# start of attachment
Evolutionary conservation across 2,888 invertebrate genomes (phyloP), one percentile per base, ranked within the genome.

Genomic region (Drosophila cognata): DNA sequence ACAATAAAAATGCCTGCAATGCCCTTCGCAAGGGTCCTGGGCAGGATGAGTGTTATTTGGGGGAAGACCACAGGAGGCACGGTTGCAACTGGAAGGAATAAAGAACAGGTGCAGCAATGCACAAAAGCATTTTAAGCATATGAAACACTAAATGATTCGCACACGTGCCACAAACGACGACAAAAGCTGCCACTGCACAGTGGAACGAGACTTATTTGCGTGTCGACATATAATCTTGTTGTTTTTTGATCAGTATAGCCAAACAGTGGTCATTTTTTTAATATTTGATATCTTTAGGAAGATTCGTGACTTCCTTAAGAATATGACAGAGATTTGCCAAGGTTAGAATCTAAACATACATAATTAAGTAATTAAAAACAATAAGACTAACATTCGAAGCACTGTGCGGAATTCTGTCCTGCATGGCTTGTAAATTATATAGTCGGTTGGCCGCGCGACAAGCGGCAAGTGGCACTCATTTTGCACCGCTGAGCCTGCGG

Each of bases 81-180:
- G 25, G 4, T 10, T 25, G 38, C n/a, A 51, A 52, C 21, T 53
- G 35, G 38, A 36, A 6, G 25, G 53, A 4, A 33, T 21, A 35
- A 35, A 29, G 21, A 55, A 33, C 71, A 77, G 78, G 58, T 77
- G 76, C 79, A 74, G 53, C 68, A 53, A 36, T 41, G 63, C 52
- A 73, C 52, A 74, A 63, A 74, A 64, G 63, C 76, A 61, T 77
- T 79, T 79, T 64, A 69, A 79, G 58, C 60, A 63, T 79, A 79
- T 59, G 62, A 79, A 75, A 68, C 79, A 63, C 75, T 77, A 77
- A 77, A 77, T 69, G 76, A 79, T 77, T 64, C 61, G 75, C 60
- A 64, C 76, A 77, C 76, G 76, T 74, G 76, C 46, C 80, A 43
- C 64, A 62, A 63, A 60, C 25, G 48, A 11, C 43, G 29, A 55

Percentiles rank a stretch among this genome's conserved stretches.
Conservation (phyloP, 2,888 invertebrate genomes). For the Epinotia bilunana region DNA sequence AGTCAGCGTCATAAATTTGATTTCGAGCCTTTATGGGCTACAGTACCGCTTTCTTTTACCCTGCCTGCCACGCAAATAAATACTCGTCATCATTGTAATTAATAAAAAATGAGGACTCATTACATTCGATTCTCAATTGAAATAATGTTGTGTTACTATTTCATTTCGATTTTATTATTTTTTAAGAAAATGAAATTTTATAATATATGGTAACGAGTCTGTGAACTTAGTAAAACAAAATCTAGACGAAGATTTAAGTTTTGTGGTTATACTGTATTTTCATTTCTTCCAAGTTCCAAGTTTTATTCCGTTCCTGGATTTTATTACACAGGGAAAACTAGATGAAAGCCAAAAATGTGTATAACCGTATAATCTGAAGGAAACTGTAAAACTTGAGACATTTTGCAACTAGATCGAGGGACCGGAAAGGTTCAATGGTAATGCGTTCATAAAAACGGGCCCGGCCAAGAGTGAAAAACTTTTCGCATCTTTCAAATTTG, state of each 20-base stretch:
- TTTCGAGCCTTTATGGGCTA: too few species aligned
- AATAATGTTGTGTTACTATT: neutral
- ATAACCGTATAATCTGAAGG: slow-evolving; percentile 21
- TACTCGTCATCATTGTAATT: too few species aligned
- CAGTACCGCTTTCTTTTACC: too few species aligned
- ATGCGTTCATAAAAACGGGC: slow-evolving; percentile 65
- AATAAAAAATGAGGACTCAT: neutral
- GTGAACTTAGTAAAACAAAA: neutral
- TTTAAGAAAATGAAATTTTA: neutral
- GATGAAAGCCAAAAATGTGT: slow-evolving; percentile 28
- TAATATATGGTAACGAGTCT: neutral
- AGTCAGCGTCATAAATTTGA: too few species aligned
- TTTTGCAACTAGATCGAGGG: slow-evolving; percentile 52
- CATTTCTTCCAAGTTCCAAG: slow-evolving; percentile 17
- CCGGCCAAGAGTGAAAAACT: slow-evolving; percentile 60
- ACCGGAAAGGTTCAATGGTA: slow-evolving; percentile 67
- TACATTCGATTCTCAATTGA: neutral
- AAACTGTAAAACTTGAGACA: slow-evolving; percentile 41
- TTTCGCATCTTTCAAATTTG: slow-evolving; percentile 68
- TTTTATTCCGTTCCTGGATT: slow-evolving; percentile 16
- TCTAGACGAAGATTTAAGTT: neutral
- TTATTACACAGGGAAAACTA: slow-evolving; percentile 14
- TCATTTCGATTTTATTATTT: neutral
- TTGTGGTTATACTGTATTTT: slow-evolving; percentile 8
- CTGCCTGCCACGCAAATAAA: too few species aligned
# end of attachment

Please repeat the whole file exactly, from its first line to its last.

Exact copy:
Evolutionary conservation across 2,888 invertebrate genomes (phyloP), one percentile per base, ranked within the genome.

Genomic region (Drosophila cognata): DNA sequence ACAATAAAAATGCCTGCAATGCCCTTCGCAAGGGTCCTGGGCAGGATGAGTGTTATTTGGGGGAAGACCACAGGAGGCACGGTTGCAACTGGAAGGAATAAAGAACAGGTGCAGCAATGCACAAAAGCATTTTAAGCATATGAAACACTAAATGATTCGCACACGTGCCACAAACGACGACAAAAGCTGCCACTGCACAGTGGAACGAGACTTATTTGCGTGTCGACATATAATCTTGTTGTTTTTTGATCAGTATAGCCAAACAGTGGTCATTTTTTTAATATTTGATATCTTTAGGAAGATTCGTGACTTCCTTAAGAATATGACAGAGATTTGCCAAGGTTAGAATCTAAACATACATAATTAAGTAATTAAAAACAATAAGACTAACATTCGAAGCACTGTGCGGAATTCTGTCCTGCATGGCTTGTAAATTATATAGTCGGTTGGCCGCGCGACAAGCGGCAAGTGGCACTCATTTTGCACCGCTGAGCCTGCGG

Each of bases 81-180:
- G 25, G 4, T 10, T 25, G 38, C n/a, A 51, A 52, C 21, T 53
- G 35, G 38, A 36, A 6, G 25, G 53, A 4, A 33, T 21, A 35
- A 35, A 29, G 21, A 55, A 33, C 71, A 77, G 78, G 58, T 77
- G 76, C 79, A 74, G 53, C 68, A 53, A 36, T 41, G 63, C 52
- A 73, C 52, A 74, A 63, A 74, A 64, G 63, C 76, A 61, T 77
- T 79, T 79, T 64, A 69, A 79, G 58, C 60, A 63, T 79, A 79
- T 59, G 62, A 79, A 75, A 68, C 79, A 63, C 75, T 77, A 77
- A 77, A 77, T 69, G 76, A 79, T 77, T 64, C 61, G 75, C 60
- A 64, C 76, A 77, C 76, G 76, T 74, G 76, C 46, C 80, A 43
- C 64, A 62, A 63, A 60, C 25, G 48, A 11, C 43, G 29, A 55

Percentiles rank a stretch among this genome's conserved stretches.
Conservation (phyloP, 2,888 invertebrate genomes). For the Epinotia bilunana region DNA sequence AGTCAGCGTCATAAATTTGATTTCGAGCCTTTATGGGCTACAGTACCGCTTTCTTTTACCCTGCCTGCCACGCAAATAAATACTCGTCATCATTGTAATTAATAAAAAATGAGGACTCATTACATTCGATTCTCAATTGAAATAATGTTGTGTTACTATTTCATTTCGATTTTATTATTTTTTAAGAAAATGAAATTTTATAATATATGGTAACGAGTCTGTGAACTTAGTAAAACAAAATCTAGACGAAGATTTAAGTTTTGTGGTTATACTGTATTTTCATTTCTTCCAAGTTCCAAGTTTTATTCCGTTCCTGGATTTTATTACACAGGGAAAACTAGATGAAAGCCAAAAATGTGTATAACCGTATAATCTGAAGGAAACTGTAAAACTTGAGACATTTTGCAACTAGATCGAGGGACCGGAAAGGTTCAATGGTAATGCGTTCATAAAAACGGGCCCGGCCAAGAGTGAAAAACTTTTCGCATCTTTCAAATTTG, state of each 20-base stretch:
- TTTCGAGCCTTTATGGGCTA: too few species aligned
- AATAATGTTGTGTTACTATT: neutral
- ATAACCGTATAATCTGAAGG: slow-evolving; percentile 21
- TACTCGTCATCATTGTAATT: too few species aligned
- CAGTACCGCTTTCTTTTACC: too few species aligned
- ATGCGTTCATAAAAACGGGC: slow-evolving; percentile 65
- AATAAAAAATGAGGACTCAT: neutral
- GTGAACTTAGTAAAACAAAA: neutral
- TTTAAGAAAATGAAATTTTA: neutral
- GATGAAAGCCAAAAATGTGT: slow-evolving; percentile 28
- TAATATATGGTAACGAGTCT: neutral
- AGTCAGCGTCATAAATTTGA: too few species aligned
- TTTTGCAACTAGATCGAGGG: slow-evolving; percentile 52
- CATTTCTTCCAAGTTCCAAG: slow-evolving; percentile 17
- CCGGCCAAGAGTGAAAAACT: slow-evolving; percentile 60
- ACCGGAAAGGTTCAATGGTA: slow-evolving; percentile 67
- TACATTCGATTCTCAATTGA: neutral
- AAACTGTAAAACTTGAGACA: slow-evolving; percentile 41
- TTTCGCATCTTTCAAATTTG: slow-evolving; percentile 68
- TTTTATTCCGTTCCTGGATT: slow-evolving; percentile 16
- TCTAGACGAAGATTTAAGTT: neutral
- TTATTACACAGGGAAAACTA: slow-evolving; percentile 14
- TCATTTCGATTTTATTATTT: neutral
- TTGTGGTTATACTGTATTTT: slow-evolving; percentile 8
- CTGCCTGCCACGCAAATAAA: too few species aligned